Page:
By Greg Pak
Several months ago I bought the Final Cut Pro 3.0 upgrade and tried to use it on my G3 and G4 desktop Macintoshes, running OS 9.2.2. Much to my distress, the program worked horribly, dropping frames and refusing to digitize materials properly. I talked with a number of editors who loved FCP 3.0 and had none of my problems — but they were all running OS X instead of OS 9.2.2. So I finally bit the bullet and bought OS X to see if I could get things working properly. Here are my trials and tribulations.
Don’t buy OS X until August
My first mistake was buying OS X when I did — July 11, 2002. Within ten days, Apple announced it would ship a major upgrade to the program on August 24 — and it will charge the full price of $129 for OS X.2. This means that in order to benefit from the upgrade, I’ll have to spend $129 AGAIN. Ridiculous and deeply offensive. The company should give half price discounts on the software to anyone who unwittingly bought the now old OS X software off the shelves in the last three months.
Nonethless, here I am and here we go…
Doing the basic upgrade was pretty simple for anyone who’s installed software before — for the most part, I just followed directions. But I was sideswiped by a few surprises.
- On my G3 B&W, I have an old PCI card — the Turbomax ATA 33 — which I use to run two internal drives. When I started the computer up in OS X, those drives weren’t recognized. After mulling over the possible source of the problem, I called Turbomax. The salesman confirmed that the ATA 33 isn’t compatible with OS X and sold me the Turbomax 133 at a 33 percent discount. I’ve installed it and it seems to be working fine.
- On one of my beige G3s, I have a no-name Firewire card I bought from a vendor on eBay. The card works fine with OS 9; it doesn’t work at all with OS X. I ended up buying a new Firewire/USB combo card.
- USB printer sharing doesn’t work in OS X.1.3 and X.1.5. This is deeply annoying — in OS 9.2, I could hook up a USB printer to one computer and print to it from other printers on the network. Can’t do that now, which has disrupted my office considerably. This is a feature which will be replaced in OS X.2 — which, as I’ve noted above, I’m going to have to pay another $129 to get my hands on. Ugh.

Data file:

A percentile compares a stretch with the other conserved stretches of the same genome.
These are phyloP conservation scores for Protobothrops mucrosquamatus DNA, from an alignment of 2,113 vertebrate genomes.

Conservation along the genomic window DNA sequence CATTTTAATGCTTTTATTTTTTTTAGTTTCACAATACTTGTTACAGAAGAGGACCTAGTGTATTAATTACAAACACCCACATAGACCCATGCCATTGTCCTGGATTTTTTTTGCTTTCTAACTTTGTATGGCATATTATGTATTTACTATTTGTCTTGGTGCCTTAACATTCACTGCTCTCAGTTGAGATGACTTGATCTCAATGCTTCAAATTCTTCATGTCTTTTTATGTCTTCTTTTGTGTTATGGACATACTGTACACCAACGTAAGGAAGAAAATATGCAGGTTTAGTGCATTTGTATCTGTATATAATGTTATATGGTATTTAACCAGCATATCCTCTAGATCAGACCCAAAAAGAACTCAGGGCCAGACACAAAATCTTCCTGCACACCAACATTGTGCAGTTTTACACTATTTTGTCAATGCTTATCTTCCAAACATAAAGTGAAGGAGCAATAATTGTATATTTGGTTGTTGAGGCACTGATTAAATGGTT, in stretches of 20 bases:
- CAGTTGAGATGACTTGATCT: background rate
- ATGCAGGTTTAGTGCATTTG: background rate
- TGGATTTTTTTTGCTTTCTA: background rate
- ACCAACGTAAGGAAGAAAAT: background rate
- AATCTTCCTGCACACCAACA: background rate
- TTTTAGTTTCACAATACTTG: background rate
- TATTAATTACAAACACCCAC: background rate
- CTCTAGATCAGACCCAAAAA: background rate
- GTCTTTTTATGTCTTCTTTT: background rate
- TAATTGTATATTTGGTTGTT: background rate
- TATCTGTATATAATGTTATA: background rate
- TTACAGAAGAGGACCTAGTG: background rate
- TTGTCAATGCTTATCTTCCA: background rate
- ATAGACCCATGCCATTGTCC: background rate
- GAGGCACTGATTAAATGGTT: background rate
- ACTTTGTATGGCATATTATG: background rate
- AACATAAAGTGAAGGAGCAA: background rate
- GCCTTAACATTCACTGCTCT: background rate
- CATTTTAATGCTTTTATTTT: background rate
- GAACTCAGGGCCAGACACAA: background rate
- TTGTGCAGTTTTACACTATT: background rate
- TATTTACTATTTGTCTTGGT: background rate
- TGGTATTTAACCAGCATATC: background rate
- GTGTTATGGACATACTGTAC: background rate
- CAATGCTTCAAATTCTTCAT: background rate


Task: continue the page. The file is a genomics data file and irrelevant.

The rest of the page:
- Most of my current programs, including FCP, Pagespinner, Final Draft, and Fetch, have updates which run natively in OS X. They seem to be good, clean, fast, and efficient. On the other hand, Outlook Express, my preferred email program, doesn’t run natively in OS X. This means that when I start it up for the first time, the computer first starts up an OS 9 emulator program which allows Outlook Express to work. It’s a bit clunky, but so far it’s working acceptably well.
- My Toast Titanium 5.0 wouldn’t work with OS X — I went to the Roxio.com website and downloaded an upgrade to 5.1.4, and now it works fine.
I’m liking OS X — after installing it, I almost felt as if I had a new computer, full of new capabilities. But there are also new quirks — here are just a few I’ve figured out:
- When you install AOL for OS X, the program puts your filing cabinet in the Users > Shared > America Online folder. It used to go into the System Folder > Preferences > America Online > Data folder.
- When you’re saving a file from another file (or trying to navigate through your computer to pick a place to save files from within a program), it may appear that the computer will only let you save into your Users folder. But if you slide the bar at the bottom of the dialogue box to the left, you’ll see icons representing your hard drives — you can still save to anywhere in the computer.